Date: 2015
  4. By: D'Artis Kancs (European Commission – JRC - IPTS); Boriss Siliverstovs (KOF Swiss Economic Institute – ETH Zurich)
    Abstract: The present paper estimates and decomposes the employment effect of innovation by R&D intensity levels. Our microeconometric analysis is based on a large international panel data set from the EU Industrial R&D Investment Scoreboard. Employing flexible semi-parametric methods - the generalised propensity score - allows us to recover the full functional relationship between R&D investment and firm employment, and to address important econometric issues, which is not possible in the standard estimation approach used in the previous literature. Our results suggest that modest innovators do not create and may even destruct jobs by raising their R&D expenditures. Most of the jobs in the economy are created by innovation followers: increasing innovation by 1% may increase employment up to 0.7%. The job creation effect of innovation reaches its peak when R&D intensity is around 100% of the total capital expenditure, after which the positive employment effect declines and becomes statistically insignificant. Innovation leaders do not create jobs by further increasing their R&D expenditures, which are already very high.
    Keywords: Innovation, R&D investment, causal inference, semi-parametric, employment, job creation, GPS
    JEL: C14 C21 F23 J20 J23 O30 O32 O33
    Date: 2015–07
  5. By: Patarapong INTARAKUMNERD (National Graduate Institute for Policy Studies (GRIPS))
    Abstract: Over a span of 50 years, Thailand’s automotive industry changed from a small, import-substituting one to a large and vibrant exporting one. Intra-industry trade between Thailand and other countries in East Asia has risen markedly, especially in automotive parts. Its sectoral innovation system has evolved from a passive-learning and fragmented system to a more active-learning and coherent one. Foreign carmakers and first-tier suppliers as well as several local suppliers made considerable effort to enhance their technological capabilities. Universities and research institutes started to have sector-specific teaching and research programmes and closer collaboration with the industry. The sector-specific government promotion agency has been increasingly acting as an ‘intermediary’ organisation. The system gradually upgraded from being a ‘production’ system to a somewhat ‘innovation-oriented’ and ‘R&D-intensive’ one. It has also become more ‘product specific.’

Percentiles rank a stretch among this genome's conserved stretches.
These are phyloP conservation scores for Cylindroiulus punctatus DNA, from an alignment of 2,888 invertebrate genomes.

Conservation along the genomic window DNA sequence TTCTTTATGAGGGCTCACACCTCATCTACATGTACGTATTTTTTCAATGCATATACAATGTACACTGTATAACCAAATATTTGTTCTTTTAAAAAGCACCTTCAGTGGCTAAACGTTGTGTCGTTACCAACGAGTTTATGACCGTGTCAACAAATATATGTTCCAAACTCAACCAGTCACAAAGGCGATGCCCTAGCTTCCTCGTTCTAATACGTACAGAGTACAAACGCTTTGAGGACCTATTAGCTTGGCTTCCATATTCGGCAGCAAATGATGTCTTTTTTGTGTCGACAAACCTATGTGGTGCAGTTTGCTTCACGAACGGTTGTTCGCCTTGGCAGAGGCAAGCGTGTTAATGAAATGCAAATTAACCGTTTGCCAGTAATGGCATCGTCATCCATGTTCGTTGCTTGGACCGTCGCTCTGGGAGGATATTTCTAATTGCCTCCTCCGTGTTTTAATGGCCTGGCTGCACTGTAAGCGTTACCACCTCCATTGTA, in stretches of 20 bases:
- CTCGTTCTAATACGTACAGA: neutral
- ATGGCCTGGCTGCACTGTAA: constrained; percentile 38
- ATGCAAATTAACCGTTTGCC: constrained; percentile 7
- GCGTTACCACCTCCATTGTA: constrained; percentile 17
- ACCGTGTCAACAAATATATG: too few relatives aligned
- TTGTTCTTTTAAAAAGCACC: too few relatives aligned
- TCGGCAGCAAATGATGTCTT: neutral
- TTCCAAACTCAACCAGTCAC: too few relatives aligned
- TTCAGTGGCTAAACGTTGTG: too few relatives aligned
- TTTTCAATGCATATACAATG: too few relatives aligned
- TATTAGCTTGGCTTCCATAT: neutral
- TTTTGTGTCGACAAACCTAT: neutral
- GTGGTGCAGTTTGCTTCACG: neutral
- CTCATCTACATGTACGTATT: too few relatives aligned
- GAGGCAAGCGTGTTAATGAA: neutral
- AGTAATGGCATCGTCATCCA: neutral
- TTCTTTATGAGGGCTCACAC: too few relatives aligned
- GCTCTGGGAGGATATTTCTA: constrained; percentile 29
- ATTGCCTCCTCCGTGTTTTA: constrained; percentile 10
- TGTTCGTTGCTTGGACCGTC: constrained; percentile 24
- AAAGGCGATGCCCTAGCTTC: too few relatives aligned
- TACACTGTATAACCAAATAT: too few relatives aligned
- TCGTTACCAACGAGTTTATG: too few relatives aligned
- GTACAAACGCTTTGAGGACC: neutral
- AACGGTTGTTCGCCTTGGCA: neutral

Keywords: automotive industry, Thailand, technological and innovative capabilities, sectoral innovation system, production networks
    Date: 2015–10
  6. By: OKAMURO, Hiroyuki; NISHIMURA, Junichi
    Abstract: R&D consortia have been regarded as an effective means of promoting innovation, and several R&D consortia obtain public financial support, which may affect its governance structure and performance. This study investigates the governance mechanisms of publicly funded R&D consortia and their effects on innovation. Regarding R&D consortia, few studies have empirically addressed the effect of project monitoring by the government. Moreover, the role of project leadership in R&D consortia remains poorly explored. Focusing on a major support program for R&D consortia in Japan and using a sample of 315 firms that participated in publicly funded R&D consortia from 2004 to 2009, we empirically confirm that project leadership by a private firm, especially its coordination capability, significantly increases the probability of project success (early commercialization of innovation outcomes). We also find that project performance is positively affected by the strictness of project monitoring and evaluation by the government. Finally, we find no complementarity between project leadership and government monitoring with regard to the effects on project performance.